John Henry Days by Colson Whitehead
My rating: 5 of 5 stars
John Henry Days is a complex, sophisticated, heartbreaking and funny novel that explores themes of endurance, change through technology, and the meaning and implications of shared stories. We’ve all heard the story of John Henry, the steel driving man in West Virginia who challenged a steam drill, won and perished a hero immediately afterwards. Here the story is resurrected by placing it at the center of a present-day inaugural John Henry Days celebration in a town that is right next to the town where John Henry supposedly worked. You get the idea—the ownership of the story shifts depending on who tells it.
The story is told by a grand cast of characters, current day and historical, including John Henry himself, J. (could his name be John?), a journalist going for a new record for uninterrupted all-expenses paid journalistic jaunts courtesy of being on “The List,” Pamela, the daughter of a Harlem hardware store owner who amassed a John Henry memorabilia collection being sought for the new local museum, and Alphonse Miggs, a stamp collector who goes postal. Together the stories create a coherent, multifaceted whole that features intersections of characters in the past and present (Alphonse saves J.’s life by giving him the Heimlich maneuver to dislodge a piece of free prime rib; we meet J.’s mother as a daughter of Harlem’s Striver’s Row, ditching her proper piece of recital music for a bluesy rendition of John Henry). The John Henry story means different things to different people—a perceptive interpretation of one of our neglected national stories.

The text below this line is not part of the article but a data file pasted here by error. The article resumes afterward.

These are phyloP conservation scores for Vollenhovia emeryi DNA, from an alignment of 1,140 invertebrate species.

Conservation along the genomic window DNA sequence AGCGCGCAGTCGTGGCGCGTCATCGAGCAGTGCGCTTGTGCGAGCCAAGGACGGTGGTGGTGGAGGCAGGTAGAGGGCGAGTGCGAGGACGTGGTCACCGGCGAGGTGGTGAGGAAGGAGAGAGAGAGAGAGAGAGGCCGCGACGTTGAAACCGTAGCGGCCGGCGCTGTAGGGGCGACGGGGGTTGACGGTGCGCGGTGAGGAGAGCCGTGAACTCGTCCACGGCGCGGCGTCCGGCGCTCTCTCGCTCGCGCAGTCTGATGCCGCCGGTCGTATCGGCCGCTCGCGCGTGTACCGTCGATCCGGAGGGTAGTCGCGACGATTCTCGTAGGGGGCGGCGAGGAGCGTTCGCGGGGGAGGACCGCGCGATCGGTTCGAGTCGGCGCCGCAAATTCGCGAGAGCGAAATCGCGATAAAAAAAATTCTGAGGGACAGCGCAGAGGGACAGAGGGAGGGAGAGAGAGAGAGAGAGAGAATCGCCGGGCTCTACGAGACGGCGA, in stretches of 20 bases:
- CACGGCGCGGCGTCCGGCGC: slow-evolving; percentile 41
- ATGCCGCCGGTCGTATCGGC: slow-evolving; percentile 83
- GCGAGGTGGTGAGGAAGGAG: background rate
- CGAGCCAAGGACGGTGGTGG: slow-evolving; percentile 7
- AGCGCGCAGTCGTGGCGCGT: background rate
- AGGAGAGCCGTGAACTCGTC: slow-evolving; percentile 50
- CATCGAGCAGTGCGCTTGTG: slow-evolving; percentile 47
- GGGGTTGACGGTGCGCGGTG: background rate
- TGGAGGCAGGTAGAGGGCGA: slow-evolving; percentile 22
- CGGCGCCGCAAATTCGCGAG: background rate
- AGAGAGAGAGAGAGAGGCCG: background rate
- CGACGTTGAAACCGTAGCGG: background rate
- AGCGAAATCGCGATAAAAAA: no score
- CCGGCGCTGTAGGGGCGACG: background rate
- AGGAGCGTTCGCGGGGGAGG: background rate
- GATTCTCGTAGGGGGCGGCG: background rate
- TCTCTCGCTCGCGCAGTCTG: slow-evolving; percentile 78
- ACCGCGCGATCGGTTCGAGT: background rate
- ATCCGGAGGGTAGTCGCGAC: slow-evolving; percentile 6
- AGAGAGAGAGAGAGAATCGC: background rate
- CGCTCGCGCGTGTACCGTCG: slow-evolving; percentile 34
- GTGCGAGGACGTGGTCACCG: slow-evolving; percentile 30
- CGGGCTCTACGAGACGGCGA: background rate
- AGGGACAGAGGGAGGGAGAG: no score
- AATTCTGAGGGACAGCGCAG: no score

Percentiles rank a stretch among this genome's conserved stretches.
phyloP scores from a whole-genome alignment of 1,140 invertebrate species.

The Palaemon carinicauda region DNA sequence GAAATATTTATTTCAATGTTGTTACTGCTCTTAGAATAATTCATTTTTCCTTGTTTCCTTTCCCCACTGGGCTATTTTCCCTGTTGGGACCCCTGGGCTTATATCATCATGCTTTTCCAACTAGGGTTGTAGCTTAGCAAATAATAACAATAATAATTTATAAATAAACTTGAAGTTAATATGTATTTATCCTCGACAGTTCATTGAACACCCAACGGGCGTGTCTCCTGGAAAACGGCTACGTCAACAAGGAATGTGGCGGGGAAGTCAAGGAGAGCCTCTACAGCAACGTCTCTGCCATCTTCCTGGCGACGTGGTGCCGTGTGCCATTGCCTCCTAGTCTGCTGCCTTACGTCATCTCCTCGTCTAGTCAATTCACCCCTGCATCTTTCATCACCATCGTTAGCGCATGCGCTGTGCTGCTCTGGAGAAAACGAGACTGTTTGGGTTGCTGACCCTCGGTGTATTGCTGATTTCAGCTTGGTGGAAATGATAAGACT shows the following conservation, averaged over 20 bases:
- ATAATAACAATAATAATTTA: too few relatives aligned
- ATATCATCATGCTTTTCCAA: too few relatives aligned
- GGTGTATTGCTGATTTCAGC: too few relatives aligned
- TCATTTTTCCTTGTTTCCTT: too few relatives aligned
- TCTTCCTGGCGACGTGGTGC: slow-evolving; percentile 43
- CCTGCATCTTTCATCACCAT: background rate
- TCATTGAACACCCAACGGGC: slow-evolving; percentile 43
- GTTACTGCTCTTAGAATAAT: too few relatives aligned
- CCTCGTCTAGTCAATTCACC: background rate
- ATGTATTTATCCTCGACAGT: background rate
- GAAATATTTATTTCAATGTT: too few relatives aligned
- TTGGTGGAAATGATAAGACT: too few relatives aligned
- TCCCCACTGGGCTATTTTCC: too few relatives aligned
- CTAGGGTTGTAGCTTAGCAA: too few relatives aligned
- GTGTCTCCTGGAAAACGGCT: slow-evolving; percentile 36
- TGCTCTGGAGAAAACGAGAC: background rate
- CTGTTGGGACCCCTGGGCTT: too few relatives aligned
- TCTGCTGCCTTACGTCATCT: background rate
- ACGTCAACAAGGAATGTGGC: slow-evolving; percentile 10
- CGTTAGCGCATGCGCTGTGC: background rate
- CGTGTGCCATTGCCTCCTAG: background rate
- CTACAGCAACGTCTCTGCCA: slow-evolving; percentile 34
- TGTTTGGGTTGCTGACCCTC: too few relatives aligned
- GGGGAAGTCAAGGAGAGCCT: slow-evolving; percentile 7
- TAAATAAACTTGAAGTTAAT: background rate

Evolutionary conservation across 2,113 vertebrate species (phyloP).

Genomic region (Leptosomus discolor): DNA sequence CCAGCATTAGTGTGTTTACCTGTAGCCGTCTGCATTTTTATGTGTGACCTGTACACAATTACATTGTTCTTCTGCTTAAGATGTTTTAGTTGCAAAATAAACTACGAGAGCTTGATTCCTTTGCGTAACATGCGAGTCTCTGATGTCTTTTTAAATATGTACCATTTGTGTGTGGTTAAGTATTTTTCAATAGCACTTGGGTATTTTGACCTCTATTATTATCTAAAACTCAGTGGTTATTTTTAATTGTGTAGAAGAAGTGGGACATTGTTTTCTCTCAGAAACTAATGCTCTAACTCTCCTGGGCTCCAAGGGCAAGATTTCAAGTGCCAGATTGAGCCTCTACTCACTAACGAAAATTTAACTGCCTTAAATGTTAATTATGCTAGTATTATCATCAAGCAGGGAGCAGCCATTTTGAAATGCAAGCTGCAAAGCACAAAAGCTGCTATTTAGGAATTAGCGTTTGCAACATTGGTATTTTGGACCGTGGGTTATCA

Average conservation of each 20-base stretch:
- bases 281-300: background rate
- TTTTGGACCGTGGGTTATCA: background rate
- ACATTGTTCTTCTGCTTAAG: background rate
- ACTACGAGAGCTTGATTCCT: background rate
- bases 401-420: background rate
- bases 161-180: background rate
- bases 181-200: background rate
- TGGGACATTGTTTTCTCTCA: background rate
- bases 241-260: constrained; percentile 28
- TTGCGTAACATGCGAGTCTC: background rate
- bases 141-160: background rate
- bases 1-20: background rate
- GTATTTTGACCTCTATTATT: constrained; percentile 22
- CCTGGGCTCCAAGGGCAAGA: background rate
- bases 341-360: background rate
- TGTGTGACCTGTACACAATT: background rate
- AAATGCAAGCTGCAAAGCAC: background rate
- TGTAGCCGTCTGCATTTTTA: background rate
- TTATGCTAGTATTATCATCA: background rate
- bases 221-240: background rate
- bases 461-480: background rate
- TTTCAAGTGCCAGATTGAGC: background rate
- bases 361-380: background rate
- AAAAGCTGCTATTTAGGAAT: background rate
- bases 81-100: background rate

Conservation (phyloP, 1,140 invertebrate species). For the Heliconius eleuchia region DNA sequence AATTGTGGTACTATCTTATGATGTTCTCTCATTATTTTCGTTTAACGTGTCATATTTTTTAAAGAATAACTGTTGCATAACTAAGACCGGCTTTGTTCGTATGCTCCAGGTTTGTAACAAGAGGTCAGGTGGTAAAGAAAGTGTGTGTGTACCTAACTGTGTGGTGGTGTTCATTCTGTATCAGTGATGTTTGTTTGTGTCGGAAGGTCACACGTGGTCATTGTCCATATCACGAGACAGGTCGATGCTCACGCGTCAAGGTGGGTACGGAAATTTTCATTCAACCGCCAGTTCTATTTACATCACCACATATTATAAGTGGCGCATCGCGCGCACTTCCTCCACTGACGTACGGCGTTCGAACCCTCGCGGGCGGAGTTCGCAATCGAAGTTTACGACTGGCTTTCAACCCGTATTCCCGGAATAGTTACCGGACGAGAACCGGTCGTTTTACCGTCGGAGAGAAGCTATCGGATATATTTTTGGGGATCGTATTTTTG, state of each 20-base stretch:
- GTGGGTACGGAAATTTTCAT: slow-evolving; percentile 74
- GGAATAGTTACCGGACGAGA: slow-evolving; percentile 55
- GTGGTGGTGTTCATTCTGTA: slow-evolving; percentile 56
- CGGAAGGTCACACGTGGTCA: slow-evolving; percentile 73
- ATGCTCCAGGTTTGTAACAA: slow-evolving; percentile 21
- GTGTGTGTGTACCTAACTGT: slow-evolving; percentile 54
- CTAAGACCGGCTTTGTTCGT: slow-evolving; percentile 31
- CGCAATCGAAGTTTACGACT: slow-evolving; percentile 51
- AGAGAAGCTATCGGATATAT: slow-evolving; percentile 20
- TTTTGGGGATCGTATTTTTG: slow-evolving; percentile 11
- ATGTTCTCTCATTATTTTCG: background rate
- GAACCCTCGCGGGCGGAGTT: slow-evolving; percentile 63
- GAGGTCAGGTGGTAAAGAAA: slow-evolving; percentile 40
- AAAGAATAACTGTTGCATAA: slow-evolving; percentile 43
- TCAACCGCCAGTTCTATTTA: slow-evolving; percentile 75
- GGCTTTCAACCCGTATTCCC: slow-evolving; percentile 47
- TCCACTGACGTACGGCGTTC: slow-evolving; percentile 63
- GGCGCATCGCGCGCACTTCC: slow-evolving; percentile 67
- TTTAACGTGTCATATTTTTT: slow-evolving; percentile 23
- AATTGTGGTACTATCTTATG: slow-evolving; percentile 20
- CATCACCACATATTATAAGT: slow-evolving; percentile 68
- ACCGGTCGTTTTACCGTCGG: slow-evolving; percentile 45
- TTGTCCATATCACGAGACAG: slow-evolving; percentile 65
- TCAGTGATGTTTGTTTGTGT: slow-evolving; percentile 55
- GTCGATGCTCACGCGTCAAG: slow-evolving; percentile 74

Even though there is vast cast of characters, the novel focuses on the story of J. and Pamela, two young people struggling to make meaning of their lives. J. is a talented and cynical journalist covering the celebrations, and Pamela struggles with resolving the story of her father’s John Henry collection—something she has hated, resented, and been ashamed of for years.
One of the highlights of the novel is the crowd scene at the fair—don’t miss it. Whitehead is supremely talented at describing the power of a crowd. (And if you liked that scene you will love his zombie masterpiece Zone One, which is a massive, magnificent crowd scene like no other).
If you’re looking for some contemporary literary fiction that explores American themes stop right here and read this.
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